The Syrian government of Bashar al-Assad and Kurdish militias in the north of the country have agreed to establish a joint defence plan in the face of Turkish threats of a new military operation in northern Syria. In late May, Turkish President Recep Tayyip Erdogan announced an incursion into the area with the aim of creating 30-kilometre safe zones to "combat terrorist threats in these regions".
Since 2016, Ankara has launched several operations in the region - Euphrates Shield (2016), Olive Branch (2018) and Spring Shield (2020) - aimed at defeating Kurdish military groups such as the People's Protection Units (YPG) or the Women's Protection Units (YPJ) linked to the Kurdistan Workers' Party (PKK), considered terrorist organisations by Turkey.
Nouri Mahmoud, spokesman for the YPG, a US-allied militia, said they are "working with Syrian officials to develop a defence plan to deal with any Turkish aggression", reports Asharq Al-Awsat. According to Mahmoud, there have been "positive developments".
The spokesman also assured that they are in "constant contact" with the international coalition against Daesh and Russia. "We expect them to play an effective role in preserving stability and protecting civilians in northeastern Syria," Mahmoud added.
Farhad Shami, head of the Syrian Democratic Forces (SDF) media centre, referred to the dialogue with Damascus as a "military agreement to repel any possible Turkish invasion". In remarks reported by the Arabic newspaper, Shami said 550 government troops arrived earlier this week in SDF-held regions, including Ain Issa, north of Raqqa. "The troops will fight alongside the SDF if Turkey continues its threat to invade the area," Shami added.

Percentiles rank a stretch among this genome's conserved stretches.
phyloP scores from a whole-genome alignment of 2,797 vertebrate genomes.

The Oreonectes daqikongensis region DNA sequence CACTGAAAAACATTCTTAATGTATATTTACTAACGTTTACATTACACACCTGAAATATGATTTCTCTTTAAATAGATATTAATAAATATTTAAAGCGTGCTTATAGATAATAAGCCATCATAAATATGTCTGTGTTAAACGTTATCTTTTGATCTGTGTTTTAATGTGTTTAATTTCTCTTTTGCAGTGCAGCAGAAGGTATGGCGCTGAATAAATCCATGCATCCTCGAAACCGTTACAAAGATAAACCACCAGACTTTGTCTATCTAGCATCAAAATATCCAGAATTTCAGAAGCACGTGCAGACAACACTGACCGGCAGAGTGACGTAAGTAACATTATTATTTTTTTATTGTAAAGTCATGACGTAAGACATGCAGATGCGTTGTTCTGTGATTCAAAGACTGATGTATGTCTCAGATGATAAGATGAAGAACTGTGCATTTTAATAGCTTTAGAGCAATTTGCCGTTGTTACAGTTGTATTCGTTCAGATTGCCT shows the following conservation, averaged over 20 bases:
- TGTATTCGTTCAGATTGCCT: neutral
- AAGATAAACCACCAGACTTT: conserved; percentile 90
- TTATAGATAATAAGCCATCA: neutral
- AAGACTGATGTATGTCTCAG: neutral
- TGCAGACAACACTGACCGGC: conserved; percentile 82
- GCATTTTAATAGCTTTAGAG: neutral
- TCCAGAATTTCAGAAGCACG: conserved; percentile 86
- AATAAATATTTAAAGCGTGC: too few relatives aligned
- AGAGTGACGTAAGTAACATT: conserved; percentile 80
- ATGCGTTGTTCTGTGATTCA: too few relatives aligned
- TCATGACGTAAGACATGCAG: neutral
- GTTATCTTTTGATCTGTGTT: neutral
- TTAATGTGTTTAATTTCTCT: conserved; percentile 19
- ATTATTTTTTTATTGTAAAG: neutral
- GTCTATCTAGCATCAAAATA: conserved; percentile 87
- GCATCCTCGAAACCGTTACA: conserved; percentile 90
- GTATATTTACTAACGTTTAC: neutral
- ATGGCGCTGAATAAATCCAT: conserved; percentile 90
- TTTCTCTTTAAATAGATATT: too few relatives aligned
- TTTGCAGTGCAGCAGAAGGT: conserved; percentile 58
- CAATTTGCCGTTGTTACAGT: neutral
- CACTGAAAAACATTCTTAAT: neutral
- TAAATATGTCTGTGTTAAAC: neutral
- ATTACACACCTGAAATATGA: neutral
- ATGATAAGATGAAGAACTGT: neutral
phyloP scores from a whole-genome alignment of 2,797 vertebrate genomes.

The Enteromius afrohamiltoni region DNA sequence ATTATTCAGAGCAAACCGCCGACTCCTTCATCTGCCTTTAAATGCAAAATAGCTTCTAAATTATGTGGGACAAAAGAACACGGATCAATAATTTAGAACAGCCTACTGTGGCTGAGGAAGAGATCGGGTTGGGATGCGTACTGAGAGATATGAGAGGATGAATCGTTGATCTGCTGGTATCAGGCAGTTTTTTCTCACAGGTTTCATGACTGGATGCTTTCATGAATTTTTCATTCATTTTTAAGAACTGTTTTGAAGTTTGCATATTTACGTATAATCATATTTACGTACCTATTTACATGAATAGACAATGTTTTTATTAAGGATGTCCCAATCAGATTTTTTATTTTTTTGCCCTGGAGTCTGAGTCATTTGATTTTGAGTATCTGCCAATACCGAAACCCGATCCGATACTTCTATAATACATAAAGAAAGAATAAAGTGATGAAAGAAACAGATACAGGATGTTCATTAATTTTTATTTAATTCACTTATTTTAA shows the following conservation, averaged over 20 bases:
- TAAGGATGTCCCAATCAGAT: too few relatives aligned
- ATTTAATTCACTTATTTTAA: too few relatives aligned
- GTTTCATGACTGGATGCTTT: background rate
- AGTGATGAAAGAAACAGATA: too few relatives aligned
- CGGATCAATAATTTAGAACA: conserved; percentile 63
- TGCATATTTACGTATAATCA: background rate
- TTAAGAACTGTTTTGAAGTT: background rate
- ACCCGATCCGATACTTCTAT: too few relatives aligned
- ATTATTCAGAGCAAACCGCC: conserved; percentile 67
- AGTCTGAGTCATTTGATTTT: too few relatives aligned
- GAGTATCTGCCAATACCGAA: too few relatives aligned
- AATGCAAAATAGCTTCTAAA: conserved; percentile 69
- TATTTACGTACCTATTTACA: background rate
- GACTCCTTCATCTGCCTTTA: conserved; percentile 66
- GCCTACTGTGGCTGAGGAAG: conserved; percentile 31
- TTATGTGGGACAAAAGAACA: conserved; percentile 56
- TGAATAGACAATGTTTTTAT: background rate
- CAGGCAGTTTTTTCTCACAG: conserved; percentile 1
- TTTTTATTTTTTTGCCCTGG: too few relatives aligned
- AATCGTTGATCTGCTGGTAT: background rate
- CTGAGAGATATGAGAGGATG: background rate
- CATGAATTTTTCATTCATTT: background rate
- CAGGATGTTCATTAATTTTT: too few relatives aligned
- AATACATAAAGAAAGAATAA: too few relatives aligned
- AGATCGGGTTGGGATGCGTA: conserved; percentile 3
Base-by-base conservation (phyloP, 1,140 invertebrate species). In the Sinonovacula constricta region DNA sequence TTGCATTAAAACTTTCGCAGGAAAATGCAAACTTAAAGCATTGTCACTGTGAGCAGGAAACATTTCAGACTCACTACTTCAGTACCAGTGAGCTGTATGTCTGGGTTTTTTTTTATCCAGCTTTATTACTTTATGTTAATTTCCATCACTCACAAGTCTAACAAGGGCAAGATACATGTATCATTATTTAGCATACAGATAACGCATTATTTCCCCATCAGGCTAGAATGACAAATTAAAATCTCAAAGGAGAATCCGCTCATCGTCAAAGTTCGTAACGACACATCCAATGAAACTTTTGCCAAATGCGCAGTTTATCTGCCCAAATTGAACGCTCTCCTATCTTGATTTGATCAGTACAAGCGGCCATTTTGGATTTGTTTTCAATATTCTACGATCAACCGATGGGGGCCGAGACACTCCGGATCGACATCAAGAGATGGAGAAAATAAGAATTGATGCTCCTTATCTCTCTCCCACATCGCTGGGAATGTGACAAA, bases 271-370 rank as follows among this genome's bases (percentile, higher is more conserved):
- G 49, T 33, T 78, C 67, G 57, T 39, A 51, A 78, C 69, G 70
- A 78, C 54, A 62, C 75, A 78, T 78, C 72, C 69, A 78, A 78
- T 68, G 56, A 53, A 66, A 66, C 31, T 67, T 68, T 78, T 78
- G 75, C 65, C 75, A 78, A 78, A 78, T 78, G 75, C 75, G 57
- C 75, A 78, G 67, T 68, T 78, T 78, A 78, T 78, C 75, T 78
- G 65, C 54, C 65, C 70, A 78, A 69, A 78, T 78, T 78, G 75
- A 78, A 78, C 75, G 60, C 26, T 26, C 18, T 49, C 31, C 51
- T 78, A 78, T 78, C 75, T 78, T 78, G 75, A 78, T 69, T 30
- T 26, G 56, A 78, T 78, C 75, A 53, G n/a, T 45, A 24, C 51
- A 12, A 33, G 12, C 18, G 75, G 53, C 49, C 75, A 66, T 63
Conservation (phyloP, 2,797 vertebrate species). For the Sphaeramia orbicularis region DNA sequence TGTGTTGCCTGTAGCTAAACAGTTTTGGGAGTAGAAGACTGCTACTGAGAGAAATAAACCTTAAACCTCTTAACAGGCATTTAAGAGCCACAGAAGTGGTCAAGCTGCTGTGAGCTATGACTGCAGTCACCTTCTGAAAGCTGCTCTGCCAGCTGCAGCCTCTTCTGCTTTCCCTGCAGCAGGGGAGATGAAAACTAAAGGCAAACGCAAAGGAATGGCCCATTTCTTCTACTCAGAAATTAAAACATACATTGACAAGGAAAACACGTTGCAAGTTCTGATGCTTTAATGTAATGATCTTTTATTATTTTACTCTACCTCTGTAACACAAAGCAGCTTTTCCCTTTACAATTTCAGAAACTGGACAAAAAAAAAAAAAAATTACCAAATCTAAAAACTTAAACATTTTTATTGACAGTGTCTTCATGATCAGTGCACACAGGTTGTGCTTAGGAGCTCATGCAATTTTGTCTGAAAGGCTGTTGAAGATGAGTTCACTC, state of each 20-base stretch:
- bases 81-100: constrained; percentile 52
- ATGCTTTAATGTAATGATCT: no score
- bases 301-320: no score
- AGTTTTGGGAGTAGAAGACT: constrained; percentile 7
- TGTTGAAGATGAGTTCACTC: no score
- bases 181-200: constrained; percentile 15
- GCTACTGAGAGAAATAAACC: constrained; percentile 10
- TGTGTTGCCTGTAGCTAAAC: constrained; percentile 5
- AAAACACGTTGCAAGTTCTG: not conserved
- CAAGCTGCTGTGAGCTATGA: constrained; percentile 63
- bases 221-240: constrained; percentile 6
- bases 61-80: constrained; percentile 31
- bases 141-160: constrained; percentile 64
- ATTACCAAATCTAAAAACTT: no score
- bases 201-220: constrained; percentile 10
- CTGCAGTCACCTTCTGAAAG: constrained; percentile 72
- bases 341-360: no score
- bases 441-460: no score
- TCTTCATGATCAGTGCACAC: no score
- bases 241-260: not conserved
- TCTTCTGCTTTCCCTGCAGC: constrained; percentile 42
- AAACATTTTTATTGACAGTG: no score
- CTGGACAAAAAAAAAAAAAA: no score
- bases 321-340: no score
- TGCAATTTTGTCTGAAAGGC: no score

Near this town, Sharmi has denounced a brutal bombardment by pro-Turkish forces that has claimed the lives of two civilians. "The Turkish occupation and its mercenaries are deliberately and almost daily attacking areas backed by a ceasefire agreement to empty their population," Sharmi wrote on Twitter.
The Syrian army, meanwhile, is reinforcing its military positions in the face of a possible Turkish incursion. The Syrian Observatory for Human Rights (SOHR) has reported the arrival of dozens of heavy weapons, tanks and a military convoy of more than 50 vehicles in northern areas of the country, such as Manbiy.
Last June, the SDF announced that it would coordinate with Syrian government forces to prevent any Turkish invasion and protect the territory. There have even been suggestions of possible coordination between Iranian-backed Kurdish and Shia militias
As a senior SDF military source revealed to Al Monitor's Mohammed Hardan, 'Iran is seeking to protect the Shia-majority towns of Nubl and Al-Zahraa, which are located near areas controlled by the Turkish-backed opposition'. These towns would be at risk if Turkish troops take control of new areas after Ankara launches its military operation.
"The YPG are forced to cooperate with Damascus and its allies, whether Iran, Russia or Hezbollah. They all believe that a Turkish incursion could become permanent, threatening Syria's territorial integrity and the ethnic cleansing of the Kurds," Joshua Landis, an expert on the Middle East and Syria, tells Al-Monitor. Landis also stresses that the Kurds in northern Syria prefer the Damascus government to Ankara. "Assad cannot rule northern Syria without the Kurds and the Kurds cannot protect themselves without working with Damascus," he adds.
As the different Syrian factions coordinate ahead of the impending Turkish military operation, Ankara-backed Syrian National Army (SNA) forces are continuing their preparations to support Turkish troops "against terrorist groups in northern Syria", reports Turkey's pro-government Daily Sabah newspaper. "There are thousands of fighters ready to join the Turkish army," Abdul Salam Abdul Razak, a Syrian opposition commander, told Reuters.